It’s really a beautiful moment when you find yourself at such a vulnerable point in life that you truly believe there’s no going back, and that all you have left is what’s right in front of you. I can’t really place the moment when it all began for me, nor can I pinpoint the exact one when it ended, but I can tell you neither one was pleasant. And even though this experience was the first official sign of my addiction, looking back on the times that came before, it’s not hard to put the pattern together. But don’t let me get ahead of myself.

Like most addictions, mine was one that involved being dependent on something else. But unlike the rest, my addiction wasn’t a substance or an activity, but rather a state of being. You see, I grew up with an older brother and sister who made fun of me until about—well, they still do. My dad was really never home, though I did see him quite a bit, it was never just casual father-son time. Mom, on the other hand, was always there for me. Anything and everything a little boy needs from his parents, my mom managed to make sure I had. Now, don’t get me wrong, I had tons of friends at school; some people might even say I was a leader among my classmates, but from age four to twelve, what kid doesn’t? I was never what onlookers would consider lonely; people surrounded me all of my life. Intimacy, though, was lacking considerably. And my self-esteem had been beaten into the ground by my older siblings.

Fast-forward a few years to the first few months of my sophomore year in high school. My first real relationship, and already we were both making huge mistakes. At a point when two people are supposed to be charming each other into love and happiness, this girl treated my feelings like Mike Tyson’s punching bag, which didn’t exactly boost my already low self-esteem. Not having had enough, a couple of months into our relationship the punches started to be thrown from both sides. Still, my oblivious little mind refused to understand. I was stuck in a simplified version of the water cycle in which I was the sun and the clouds, absorbing every blow she threw at me, and then throwing right back at her tenfold.

The months flew past at increasing speeds, and to be fair, not all of them were terrible. In fact, many of my best memories and proudest experiences were because of her, but if I’m being honest, the bad outweighed the good. Throughout what was probably a two or three-year-long relationship, we broke up and got back together such an amazing number of times that I lost track. However, I can clearly remember the smell of my tears running down my face and onto my pillows and the feeling that life had once again been taken from my hands and brought upon some other boy. I can even still picture the look on my wet face as I peered into the rearview mirror, thinking, what if I just drove off the road and crashed into a tree. Never did I consider suicide in any other form, but veering off the road and transferring my pain onto family and friends always fascinated me. Have you started asking yourself where my parents were all this time? Well, divorce meant I was left to live with Dad for the remainder of my high school years, and he was busy trying to make a living for all of our futures, so I was pretty much my own father figure in the formative years I call my teens.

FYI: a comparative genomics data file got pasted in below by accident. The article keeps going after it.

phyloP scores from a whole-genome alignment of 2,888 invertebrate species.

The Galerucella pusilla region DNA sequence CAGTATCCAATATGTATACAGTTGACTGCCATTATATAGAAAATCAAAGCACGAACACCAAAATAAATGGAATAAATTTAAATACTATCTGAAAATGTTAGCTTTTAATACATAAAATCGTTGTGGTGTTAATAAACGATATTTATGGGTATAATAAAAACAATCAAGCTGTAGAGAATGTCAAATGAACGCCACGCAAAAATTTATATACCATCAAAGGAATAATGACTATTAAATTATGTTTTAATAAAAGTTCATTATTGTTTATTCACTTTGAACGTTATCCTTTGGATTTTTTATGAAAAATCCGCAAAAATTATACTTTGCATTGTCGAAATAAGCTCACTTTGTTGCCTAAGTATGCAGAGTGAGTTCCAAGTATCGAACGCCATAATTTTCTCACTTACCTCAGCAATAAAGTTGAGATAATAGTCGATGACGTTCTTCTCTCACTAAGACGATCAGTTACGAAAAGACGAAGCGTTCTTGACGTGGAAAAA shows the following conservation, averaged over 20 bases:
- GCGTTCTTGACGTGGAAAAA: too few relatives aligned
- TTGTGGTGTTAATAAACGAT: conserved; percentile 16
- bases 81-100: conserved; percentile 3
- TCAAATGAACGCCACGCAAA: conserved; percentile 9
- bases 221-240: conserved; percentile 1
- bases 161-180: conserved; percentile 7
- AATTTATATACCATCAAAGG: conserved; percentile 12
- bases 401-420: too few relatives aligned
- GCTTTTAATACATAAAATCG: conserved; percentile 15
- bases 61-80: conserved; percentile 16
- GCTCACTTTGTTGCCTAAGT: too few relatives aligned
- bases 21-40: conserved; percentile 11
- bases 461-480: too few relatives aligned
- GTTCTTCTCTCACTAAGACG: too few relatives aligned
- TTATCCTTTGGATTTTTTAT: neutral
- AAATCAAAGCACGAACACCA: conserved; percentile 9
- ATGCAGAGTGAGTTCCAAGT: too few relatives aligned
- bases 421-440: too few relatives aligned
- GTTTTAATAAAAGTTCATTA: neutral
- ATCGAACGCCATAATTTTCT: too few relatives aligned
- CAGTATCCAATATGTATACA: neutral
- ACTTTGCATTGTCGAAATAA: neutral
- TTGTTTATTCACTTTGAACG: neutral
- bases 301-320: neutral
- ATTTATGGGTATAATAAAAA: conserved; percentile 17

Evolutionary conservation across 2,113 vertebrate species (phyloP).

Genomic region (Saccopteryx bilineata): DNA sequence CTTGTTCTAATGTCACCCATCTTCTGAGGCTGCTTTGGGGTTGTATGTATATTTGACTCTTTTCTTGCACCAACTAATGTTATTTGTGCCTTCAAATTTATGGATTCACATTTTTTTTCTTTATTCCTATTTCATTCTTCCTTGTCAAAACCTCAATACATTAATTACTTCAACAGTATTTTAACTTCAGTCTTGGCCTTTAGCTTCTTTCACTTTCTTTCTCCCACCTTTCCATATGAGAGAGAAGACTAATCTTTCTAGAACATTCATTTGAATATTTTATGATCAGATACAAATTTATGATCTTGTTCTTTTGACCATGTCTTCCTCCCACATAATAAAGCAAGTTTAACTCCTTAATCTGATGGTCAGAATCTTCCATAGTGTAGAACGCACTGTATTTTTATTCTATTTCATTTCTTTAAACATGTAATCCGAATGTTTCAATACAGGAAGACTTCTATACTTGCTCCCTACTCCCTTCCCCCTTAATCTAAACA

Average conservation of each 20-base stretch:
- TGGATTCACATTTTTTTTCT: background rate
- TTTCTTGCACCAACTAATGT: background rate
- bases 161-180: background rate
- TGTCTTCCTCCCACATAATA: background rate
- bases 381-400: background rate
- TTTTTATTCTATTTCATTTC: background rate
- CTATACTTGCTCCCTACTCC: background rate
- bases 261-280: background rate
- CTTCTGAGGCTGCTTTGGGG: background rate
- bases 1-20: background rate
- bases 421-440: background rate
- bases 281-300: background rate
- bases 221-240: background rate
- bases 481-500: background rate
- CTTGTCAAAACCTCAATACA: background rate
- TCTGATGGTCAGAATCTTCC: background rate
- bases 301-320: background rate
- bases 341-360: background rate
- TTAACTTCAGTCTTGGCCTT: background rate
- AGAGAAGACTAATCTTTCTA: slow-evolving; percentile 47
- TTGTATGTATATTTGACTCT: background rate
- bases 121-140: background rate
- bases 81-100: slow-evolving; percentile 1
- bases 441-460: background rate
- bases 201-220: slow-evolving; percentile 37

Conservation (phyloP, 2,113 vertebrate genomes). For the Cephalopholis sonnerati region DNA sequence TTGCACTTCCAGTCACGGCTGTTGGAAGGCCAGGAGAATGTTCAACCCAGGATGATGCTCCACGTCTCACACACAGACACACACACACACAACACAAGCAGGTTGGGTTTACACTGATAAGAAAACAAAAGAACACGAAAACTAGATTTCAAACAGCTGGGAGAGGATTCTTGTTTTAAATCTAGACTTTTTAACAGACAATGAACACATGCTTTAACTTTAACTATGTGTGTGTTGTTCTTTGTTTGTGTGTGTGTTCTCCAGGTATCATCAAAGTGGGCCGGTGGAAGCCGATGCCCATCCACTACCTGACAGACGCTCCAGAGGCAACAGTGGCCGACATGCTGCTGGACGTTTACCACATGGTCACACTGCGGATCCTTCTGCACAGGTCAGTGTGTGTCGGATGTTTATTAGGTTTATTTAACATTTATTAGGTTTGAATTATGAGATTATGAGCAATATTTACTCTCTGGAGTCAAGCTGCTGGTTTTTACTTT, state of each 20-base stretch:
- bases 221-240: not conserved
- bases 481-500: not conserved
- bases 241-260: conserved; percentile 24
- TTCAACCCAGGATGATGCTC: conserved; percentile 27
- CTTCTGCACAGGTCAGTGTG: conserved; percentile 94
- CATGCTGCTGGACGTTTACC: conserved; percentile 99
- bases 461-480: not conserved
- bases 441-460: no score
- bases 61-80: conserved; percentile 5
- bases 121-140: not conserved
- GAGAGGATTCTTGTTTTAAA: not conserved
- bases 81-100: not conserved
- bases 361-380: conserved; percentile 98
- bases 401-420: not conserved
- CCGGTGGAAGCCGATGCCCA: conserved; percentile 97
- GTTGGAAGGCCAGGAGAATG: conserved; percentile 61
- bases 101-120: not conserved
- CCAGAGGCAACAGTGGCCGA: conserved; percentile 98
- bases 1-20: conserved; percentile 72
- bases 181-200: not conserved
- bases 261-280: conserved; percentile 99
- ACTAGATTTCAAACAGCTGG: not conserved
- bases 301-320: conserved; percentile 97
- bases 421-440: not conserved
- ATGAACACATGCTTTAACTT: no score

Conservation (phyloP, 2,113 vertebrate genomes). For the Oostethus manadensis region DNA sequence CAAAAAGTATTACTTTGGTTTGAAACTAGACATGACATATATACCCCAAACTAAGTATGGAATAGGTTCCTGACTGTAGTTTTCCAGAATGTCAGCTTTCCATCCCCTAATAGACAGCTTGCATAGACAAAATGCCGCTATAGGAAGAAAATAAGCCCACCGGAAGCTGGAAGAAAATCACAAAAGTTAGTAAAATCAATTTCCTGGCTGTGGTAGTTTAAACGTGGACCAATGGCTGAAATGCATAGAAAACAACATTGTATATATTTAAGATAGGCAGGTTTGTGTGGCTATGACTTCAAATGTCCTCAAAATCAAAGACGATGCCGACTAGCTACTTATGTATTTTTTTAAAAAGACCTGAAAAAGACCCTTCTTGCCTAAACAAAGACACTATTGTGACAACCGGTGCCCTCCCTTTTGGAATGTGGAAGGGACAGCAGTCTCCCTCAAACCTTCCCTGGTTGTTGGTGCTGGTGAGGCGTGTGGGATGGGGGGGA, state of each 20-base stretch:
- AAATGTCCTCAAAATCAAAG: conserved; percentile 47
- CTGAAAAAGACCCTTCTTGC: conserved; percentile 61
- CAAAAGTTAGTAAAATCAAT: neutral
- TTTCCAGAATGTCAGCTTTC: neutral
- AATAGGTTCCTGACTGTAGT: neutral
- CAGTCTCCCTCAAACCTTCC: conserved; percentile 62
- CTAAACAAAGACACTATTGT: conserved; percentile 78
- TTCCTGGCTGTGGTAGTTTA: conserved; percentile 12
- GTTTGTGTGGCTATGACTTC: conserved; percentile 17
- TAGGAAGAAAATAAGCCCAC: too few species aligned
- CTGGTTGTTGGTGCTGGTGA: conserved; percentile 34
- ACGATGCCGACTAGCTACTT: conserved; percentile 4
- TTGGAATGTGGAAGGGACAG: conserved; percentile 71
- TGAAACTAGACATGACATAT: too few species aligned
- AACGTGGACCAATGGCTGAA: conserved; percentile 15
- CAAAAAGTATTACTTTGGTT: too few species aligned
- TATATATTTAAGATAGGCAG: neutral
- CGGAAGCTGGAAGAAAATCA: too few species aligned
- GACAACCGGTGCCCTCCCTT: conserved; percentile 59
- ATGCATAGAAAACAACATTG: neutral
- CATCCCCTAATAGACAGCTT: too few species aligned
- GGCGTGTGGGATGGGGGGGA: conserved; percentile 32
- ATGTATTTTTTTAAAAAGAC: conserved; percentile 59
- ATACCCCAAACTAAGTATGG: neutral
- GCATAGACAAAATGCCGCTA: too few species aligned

Luckily, I never did let go of the steering wheel long enough. Instead, I battled through a bipolar range of emotions and with a shit ton of determination, managed to give the both of us long-term happiness by breaking up. Of course, was I to divulge the details of that occurrence, you would learn many other disturbing things about me, like the fact that I followed in my father’s footsteps of being a cheating son-of-a-bitch. But that’s beside the point (kind of). The fact is that I ended it and learned the most important life lesson to date: unlike Christopher McCandless, I believe happiness is not only real when shared. Happiness comes from within and can only be shared when it is stable enough in one’s life. This girl taught me so many things, some on purpose, some unconsciously, but my number one fear is entering another relationship that even resembles that one. I don’t want to feel as though my life is incomplete without another person’s input. And believe me when I tell you, that is one feeling you can’t get rid of easily. It is as bad as any other drug being sold on the black market these days or any market for that matter. Codependency: measuring one’s worth based on another’s support and reliance. Side effects may include: suicidal, angry, or psychopathic thoughts.